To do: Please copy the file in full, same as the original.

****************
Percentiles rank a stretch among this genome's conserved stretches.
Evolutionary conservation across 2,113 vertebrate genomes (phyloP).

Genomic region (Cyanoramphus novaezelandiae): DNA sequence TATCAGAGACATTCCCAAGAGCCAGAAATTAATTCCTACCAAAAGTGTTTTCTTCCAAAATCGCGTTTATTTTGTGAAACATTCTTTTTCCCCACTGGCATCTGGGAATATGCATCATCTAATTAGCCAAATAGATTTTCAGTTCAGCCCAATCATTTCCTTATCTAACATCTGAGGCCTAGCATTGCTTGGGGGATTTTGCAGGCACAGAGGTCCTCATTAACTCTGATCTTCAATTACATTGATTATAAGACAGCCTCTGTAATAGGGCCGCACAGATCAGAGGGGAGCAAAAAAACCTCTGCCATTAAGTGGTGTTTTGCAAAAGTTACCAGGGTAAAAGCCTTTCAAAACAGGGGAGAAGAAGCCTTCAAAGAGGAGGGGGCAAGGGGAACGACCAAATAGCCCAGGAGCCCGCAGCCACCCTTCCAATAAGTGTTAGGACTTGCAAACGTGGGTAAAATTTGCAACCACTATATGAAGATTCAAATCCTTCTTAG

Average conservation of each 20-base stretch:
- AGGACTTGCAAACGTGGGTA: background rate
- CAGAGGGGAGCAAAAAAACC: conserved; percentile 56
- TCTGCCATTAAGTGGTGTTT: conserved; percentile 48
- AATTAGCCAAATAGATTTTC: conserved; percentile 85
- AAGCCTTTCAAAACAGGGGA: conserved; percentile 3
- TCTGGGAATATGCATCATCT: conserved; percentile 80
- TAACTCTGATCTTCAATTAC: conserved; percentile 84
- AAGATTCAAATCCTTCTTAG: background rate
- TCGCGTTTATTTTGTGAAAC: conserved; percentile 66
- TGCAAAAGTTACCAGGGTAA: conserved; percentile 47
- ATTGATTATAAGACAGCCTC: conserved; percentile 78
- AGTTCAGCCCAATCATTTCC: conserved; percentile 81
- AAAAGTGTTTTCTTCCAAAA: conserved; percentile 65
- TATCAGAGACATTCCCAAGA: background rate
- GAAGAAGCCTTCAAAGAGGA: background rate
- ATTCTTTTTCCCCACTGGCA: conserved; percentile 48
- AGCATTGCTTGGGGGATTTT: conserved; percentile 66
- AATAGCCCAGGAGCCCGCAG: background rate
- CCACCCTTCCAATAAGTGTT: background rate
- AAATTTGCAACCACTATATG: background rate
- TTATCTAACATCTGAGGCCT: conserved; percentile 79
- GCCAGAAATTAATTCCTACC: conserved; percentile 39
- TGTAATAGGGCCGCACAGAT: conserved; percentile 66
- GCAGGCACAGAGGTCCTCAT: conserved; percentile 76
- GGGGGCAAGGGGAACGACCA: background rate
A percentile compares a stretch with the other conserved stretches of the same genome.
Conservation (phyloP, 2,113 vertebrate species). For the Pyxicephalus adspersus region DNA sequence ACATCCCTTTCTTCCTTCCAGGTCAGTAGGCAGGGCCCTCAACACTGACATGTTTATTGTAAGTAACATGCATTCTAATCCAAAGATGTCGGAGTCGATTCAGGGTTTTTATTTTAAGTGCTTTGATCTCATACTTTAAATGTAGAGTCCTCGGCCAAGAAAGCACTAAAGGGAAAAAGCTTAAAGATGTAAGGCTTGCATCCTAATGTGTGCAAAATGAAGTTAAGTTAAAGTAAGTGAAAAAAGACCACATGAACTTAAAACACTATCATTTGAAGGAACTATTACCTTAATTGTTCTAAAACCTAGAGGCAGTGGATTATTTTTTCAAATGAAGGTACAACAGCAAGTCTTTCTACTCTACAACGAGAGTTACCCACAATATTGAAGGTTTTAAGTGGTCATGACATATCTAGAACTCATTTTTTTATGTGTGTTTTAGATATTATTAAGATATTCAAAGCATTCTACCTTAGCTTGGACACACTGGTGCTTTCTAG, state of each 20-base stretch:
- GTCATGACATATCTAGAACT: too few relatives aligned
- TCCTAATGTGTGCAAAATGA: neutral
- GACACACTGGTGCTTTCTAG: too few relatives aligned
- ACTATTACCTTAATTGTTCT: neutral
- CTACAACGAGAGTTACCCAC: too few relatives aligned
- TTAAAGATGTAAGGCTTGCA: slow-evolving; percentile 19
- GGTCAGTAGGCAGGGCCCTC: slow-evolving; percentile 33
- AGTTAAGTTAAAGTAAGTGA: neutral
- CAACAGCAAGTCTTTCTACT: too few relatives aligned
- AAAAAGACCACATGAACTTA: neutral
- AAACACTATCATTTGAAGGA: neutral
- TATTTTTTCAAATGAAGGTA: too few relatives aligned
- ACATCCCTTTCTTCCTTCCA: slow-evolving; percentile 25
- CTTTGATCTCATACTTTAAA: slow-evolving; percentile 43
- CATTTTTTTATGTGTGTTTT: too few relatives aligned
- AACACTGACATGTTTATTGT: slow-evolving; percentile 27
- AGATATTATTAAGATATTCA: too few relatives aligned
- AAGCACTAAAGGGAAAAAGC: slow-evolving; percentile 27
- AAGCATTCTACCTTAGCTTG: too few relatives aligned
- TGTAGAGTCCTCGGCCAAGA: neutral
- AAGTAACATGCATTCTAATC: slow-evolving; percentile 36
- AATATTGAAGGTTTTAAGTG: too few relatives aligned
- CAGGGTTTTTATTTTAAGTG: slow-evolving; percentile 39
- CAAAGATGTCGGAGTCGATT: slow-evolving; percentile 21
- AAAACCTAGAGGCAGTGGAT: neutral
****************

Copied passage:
Percentiles rank a stretch among this genome's conserved stretches.
Evolutionary conservation across 2,113 vertebrate genomes (phyloP).

Genomic region (Cyanoramphus novaezelandiae): DNA sequence TATCAGAGACATTCCCAAGAGCCAGAAATTAATTCCTACCAAAAGTGTTTTCTTCCAAAATCGCGTTTATTTTGTGAAACATTCTTTTTCCCCACTGGCATCTGGGAATATGCATCATCTAATTAGCCAAATAGATTTTCAGTTCAGCCCAATCATTTCCTTATCTAACATCTGAGGCCTAGCATTGCTTGGGGGATTTTGCAGGCACAGAGGTCCTCATTAACTCTGATCTTCAATTACATTGATTATAAGACAGCCTCTGTAATAGGGCCGCACAGATCAGAGGGGAGCAAAAAAACCTCTGCCATTAAGTGGTGTTTTGCAAAAGTTACCAGGGTAAAAGCCTTTCAAAACAGGGGAGAAGAAGCCTTCAAAGAGGAGGGGGCAAGGGGAACGACCAAATAGCCCAGGAGCCCGCAGCCACCCTTCCAATAAGTGTTAGGACTTGCAAACGTGGGTAAAATTTGCAACCACTATATGAAGATTCAAATCCTTCTTAG

Average conservation of each 20-base stretch:
- AGGACTTGCAAACGTGGGTA: background rate
- CAGAGGGGAGCAAAAAAACC: conserved; percentile 56
- TCTGCCATTAAGTGGTGTTT: conserved; percentile 48
- AATTAGCCAAATAGATTTTC: conserved; percentile 85
- AAGCCTTTCAAAACAGGGGA: conserved; percentile 3
- TCTGGGAATATGCATCATCT: conserved; percentile 80
- TAACTCTGATCTTCAATTAC: conserved; percentile 84
- AAGATTCAAATCCTTCTTAG: background rate
- TCGCGTTTATTTTGTGAAAC: conserved; percentile 66
- TGCAAAAGTTACCAGGGTAA: conserved; percentile 47
- ATTGATTATAAGACAGCCTC: conserved; percentile 78
- AGTTCAGCCCAATCATTTCC: conserved; percentile 81
- AAAAGTGTTTTCTTCCAAAA: conserved; percentile 65
- TATCAGAGACATTCCCAAGA: background rate
- GAAGAAGCCTTCAAAGAGGA: background rate
- ATTCTTTTTCCCCACTGGCA: conserved; percentile 48
- AGCATTGCTTGGGGGATTTT: conserved; percentile 66
- AATAGCCCAGGAGCCCGCAG: background rate
- CCACCCTTCCAATAAGTGTT: background rate
- AAATTTGCAACCACTATATG: background rate
- TTATCTAACATCTGAGGCCT: conserved; percentile 79
- GCCAGAAATTAATTCCTACC: conserved; percentile 39
- TGTAATAGGGCCGCACAGAT: conserved; percentile 66
- GCAGGCACAGAGGTCCTCAT: conserved; percentile 76
- GGGGGCAAGGGGAACGACCA: background rate
A percentile compares a stretch with the other conserved stretches of the same genome.
Conservation (phyloP, 2,113 vertebrate species). For the Pyxicephalus adspersus region DNA sequence ACATCCCTTTCTTCCTTCCAGGTCAGTAGGCAGGGCCCTCAACACTGACATGTTTATTGTAAGTAACATGCATTCTAATCCAAAGATGTCGGAGTCGATTCAGGGTTTTTATTTTAAGTGCTTTGATCTCATACTTTAAATGTAGAGTCCTCGGCCAAGAAAGCACTAAAGGGAAAAAGCTTAAAGATGTAAGGCTTGCATCCTAATGTGTGCAAAATGAAGTTAAGTTAAAGTAAGTGAAAAAAGACCACATGAACTTAAAACACTATCATTTGAAGGAACTATTACCTTAATTGTTCTAAAACCTAGAGGCAGTGGATTATTTTTTCAAATGAAGGTACAACAGCAAGTCTTTCTACTCTACAACGAGAGTTACCCACAATATTGAAGGTTTTAAGTGGTCATGACATATCTAGAACTCATTTTTTTATGTGTGTTTTAGATATTATTAAGATATTCAAAGCATTCTACCTTAGCTTGGACACACTGGTGCTTTCTAG, state of each 20-base stretch:
- GTCATGACATATCTAGAACT: too few relatives aligned
- TCCTAATGTGTGCAAAATGA: neutral
- GACACACTGGTGCTTTCTAG: too few relatives aligned
- ACTATTACCTTAATTGTTCT: neutral
- CTACAACGAGAGTTACCCAC: too few relatives aligned
- TTAAAGATGTAAGGCTTGCA: slow-evolving; percentile 19
- GGTCAGTAGGCAGGGCCCTC: slow-evolving; percentile 33
- AGTTAAGTTAAAGTAAGTGA: neutral
- CAACAGCAAGTCTTTCTACT: too few relatives aligned
- AAAAAGACCACATGAACTTA: neutral
- AAACACTATCATTTGAAGGA: neutral
- TATTTTTTCAAATGAAGGTA: too few relatives aligned
- ACATCCCTTTCTTCCTTCCA: slow-evolving; percentile 25
- CTTTGATCTCATACTTTAAA: slow-evolving; percentile 43
- CATTTTTTTATGTGTGTTTT: too few relatives aligned
- AACACTGACATGTTTATTGT: slow-evolving; percentile 27
- AGATATTATTAAGATATTCA: too few relatives aligned
- AAGCACTAAAGGGAAAAAGC: slow-evolving; percentile 27
- AAGCATTCTACCTTAGCTTG: too few relatives aligned
- TGTAGAGTCCTCGGCCAAGA: neutral
- AAGTAACATGCATTCTAATC: slow-evolving; percentile 36
- AATATTGAAGGTTTTAAGTG: too few relatives aligned
- CAGGGTTTTTATTTTAAGTG: slow-evolving; percentile 39
- CAAAGATGTCGGAGTCGATT: slow-evolving; percentile 21
- AAAACCTAGAGGCAGTGGAT: neutral